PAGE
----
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Haitians’ daily lives have been disrupted by incessant gang violence that has worsened poverty across the country as it awaits a decision from the U.N. Security Council over a potential deployment of an international armed force.
Several thousand people — their faces covered to conceal their identities — marched through Haiti’s capital on Monday demanding protection from violent gangs who are pillaging neighborhoods in the capital Port-au-Prince and beyond.
“We want security!” the crowd chanted as it marched for two hours from the troubled community of Carrefour-Feuilles to Champ de Mars in the downtown area and then to the prime minister’s official residence, where police broke up the demonstration with tear gas.
“I can’t work. I can’t go out. I’m like a prisoner in my own home,” said Wilene Joseph, a 36-year-old street vendor and mother of two who joined the march out of frustration.
“The situation is unacceptable.”
“I worry about my kids being shot because bullets are flying from all directions all the time,” Joseph said of her children, ages 5 and 7.
Since the assassination of President Jovenel Moïse in 2021, experts say gangs have seized control of up to 80% of Port-au-Prince, killing, raping and sowing terror in communities already suffering endemic poverty.
From January to March, more than 1,600 people have been reported killed, injured or kidnapped, a nearly 30% increase compared with the last three months of 2022, according to the newest U.N. report.
On Monday, UNICEF announced an “alarming spike” in kidnappings, with nearly 300 confirmed cases so far this year, almost equaling the number reported for all of last year, and almost three times the total for 2021.
The agency noted that women and children are increasingly being kidnapped and used for financial or tactical gain.
Among those kidnapped in late July was Alix Dorsainvil, a U.S. nurse from New Hampshire, and her young daughter. Dorsainvil works for El Roi Haiti, a Christian organization that offers medical care, education and other services. She and her daughter remain in the hands of their captors, who are demanding $1 million in ransom.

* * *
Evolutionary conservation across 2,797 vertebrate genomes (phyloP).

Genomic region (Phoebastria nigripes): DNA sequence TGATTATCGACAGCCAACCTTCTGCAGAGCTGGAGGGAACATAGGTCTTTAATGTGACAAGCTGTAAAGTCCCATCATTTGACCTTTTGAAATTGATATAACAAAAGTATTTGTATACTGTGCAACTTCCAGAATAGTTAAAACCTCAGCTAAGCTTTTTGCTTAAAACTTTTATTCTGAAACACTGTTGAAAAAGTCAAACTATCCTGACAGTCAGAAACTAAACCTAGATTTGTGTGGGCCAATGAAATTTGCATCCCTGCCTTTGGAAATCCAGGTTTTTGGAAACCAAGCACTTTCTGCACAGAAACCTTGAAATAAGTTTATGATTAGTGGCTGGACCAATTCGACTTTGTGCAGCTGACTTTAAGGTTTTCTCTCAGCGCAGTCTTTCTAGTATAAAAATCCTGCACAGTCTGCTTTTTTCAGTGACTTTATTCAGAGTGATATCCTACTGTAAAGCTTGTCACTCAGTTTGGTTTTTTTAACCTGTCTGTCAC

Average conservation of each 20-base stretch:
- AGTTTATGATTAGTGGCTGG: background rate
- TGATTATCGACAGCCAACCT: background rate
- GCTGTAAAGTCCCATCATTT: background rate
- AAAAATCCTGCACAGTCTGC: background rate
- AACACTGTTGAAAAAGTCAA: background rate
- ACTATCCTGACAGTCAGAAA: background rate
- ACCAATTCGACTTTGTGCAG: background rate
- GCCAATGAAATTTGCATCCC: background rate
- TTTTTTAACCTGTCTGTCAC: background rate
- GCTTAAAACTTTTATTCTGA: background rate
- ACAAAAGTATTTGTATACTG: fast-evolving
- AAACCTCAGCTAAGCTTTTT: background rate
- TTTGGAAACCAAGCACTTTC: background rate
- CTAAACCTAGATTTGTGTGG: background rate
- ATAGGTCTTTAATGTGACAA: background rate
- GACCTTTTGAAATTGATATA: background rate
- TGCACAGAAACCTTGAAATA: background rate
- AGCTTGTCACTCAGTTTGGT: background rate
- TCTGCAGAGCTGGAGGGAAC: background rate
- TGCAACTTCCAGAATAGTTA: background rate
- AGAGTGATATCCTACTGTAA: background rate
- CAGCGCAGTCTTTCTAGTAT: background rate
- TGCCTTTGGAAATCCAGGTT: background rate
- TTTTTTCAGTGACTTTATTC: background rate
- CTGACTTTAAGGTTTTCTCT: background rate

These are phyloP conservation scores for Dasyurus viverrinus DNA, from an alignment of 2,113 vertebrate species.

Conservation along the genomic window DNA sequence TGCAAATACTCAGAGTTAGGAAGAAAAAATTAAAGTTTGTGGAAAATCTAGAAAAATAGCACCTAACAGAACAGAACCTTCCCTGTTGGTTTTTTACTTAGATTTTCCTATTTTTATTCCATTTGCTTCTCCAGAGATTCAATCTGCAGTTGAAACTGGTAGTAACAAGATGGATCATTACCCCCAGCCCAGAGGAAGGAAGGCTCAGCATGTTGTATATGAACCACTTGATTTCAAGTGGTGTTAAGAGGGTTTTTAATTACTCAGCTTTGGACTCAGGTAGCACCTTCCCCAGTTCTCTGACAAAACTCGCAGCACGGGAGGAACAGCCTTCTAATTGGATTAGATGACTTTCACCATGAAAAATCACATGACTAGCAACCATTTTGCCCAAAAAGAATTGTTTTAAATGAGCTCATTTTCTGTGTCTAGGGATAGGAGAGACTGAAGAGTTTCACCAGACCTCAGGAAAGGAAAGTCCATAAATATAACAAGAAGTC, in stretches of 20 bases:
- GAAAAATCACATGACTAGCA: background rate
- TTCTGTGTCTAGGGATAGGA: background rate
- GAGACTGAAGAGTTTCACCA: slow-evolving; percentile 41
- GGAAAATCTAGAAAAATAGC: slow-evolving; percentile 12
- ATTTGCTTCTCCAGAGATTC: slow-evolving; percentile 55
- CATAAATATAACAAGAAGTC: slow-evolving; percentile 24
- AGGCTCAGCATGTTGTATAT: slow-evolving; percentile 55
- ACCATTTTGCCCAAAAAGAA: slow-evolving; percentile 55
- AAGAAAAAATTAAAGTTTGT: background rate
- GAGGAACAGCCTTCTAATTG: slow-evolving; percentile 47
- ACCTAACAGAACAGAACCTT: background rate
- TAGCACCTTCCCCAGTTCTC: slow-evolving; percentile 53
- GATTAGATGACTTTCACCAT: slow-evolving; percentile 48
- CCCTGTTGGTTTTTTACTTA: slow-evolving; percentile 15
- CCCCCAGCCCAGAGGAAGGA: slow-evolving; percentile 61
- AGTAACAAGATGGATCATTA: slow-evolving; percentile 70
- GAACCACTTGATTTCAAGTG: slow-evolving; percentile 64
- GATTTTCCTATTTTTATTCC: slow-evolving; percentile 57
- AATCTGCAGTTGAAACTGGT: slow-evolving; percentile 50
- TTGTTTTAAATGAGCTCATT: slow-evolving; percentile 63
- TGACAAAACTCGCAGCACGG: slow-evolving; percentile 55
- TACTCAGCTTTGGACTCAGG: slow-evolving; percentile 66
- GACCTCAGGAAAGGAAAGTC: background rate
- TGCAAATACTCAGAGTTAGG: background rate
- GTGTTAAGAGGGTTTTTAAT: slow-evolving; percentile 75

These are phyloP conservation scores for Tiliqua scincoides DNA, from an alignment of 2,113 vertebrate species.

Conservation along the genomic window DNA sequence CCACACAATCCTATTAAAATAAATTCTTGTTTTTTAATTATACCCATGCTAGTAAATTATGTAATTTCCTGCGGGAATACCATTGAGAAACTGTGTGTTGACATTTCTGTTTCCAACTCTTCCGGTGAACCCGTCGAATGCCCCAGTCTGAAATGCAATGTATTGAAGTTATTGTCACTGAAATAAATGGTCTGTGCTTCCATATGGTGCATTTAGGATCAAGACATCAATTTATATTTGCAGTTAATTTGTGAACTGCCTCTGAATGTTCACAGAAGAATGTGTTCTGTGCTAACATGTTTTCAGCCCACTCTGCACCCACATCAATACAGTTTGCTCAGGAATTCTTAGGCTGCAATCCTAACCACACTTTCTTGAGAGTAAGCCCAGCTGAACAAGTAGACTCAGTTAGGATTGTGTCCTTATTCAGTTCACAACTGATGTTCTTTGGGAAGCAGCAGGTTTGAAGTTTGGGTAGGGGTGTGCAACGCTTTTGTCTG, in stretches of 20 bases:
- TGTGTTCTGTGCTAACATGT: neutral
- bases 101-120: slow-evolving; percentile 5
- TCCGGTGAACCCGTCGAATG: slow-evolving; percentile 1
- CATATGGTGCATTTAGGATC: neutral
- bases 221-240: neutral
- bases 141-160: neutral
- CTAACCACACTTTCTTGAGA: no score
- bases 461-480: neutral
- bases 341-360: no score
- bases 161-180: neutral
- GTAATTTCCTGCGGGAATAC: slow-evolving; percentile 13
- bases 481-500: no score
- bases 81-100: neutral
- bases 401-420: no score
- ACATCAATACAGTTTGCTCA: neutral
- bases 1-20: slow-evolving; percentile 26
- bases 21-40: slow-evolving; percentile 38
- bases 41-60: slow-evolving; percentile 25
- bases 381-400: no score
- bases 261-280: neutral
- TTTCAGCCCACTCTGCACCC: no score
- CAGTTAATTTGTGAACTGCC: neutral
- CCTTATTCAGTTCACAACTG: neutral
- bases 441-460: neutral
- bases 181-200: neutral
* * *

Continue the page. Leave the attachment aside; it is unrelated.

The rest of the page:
Parents of young children are particularly fearful that gangs will snatch them when they go to and from school. Nacheline Nore, 40, said her two boys, ages 10 and 8, have to call her every day as soon as they step inside their school, and she rides back home with them every afternoon: “You don’t know who’s going to be the next target,” she said.
Mario Jenty, a 36-year-old cell phone vendor who joined Monday’s march, said the increase in kidnappings is pushing Haitians into even deeper poverty. “They’re going to have to sell that home to pay for ransom, and there’s a chance they might not be released,” he said of the victims.
Jenty, who lives in Carrefour-Feuilles, said he would not allow gangs to take over his neighborhood. “I’m going to fight this,” he said.
“I’d rather die than leave my community.”
Jenty joined the thousands of Haitians who yelled “Bwa kale!” on Monday as they marched, a reference to a violent uprising that began earlier this year, with civilians targeting suspected gang members. More than 200 people have been slain since then, and demonstrators vowed to keep the movement alive as gangs overwhelm Haiti’s understaffed and under resourced police department.
Last October, Haiti’s prime minister and other top-ranking officials requested the urgent deployment of an international armed force to help quell gang violence.
In late July, Kenya offered to lead a multinational police force, but the U.N. Security Council has yet to vote on a resolution to authorize a non-U.N. multinational mission. The U.S. said last week that it would put forward such a resolution.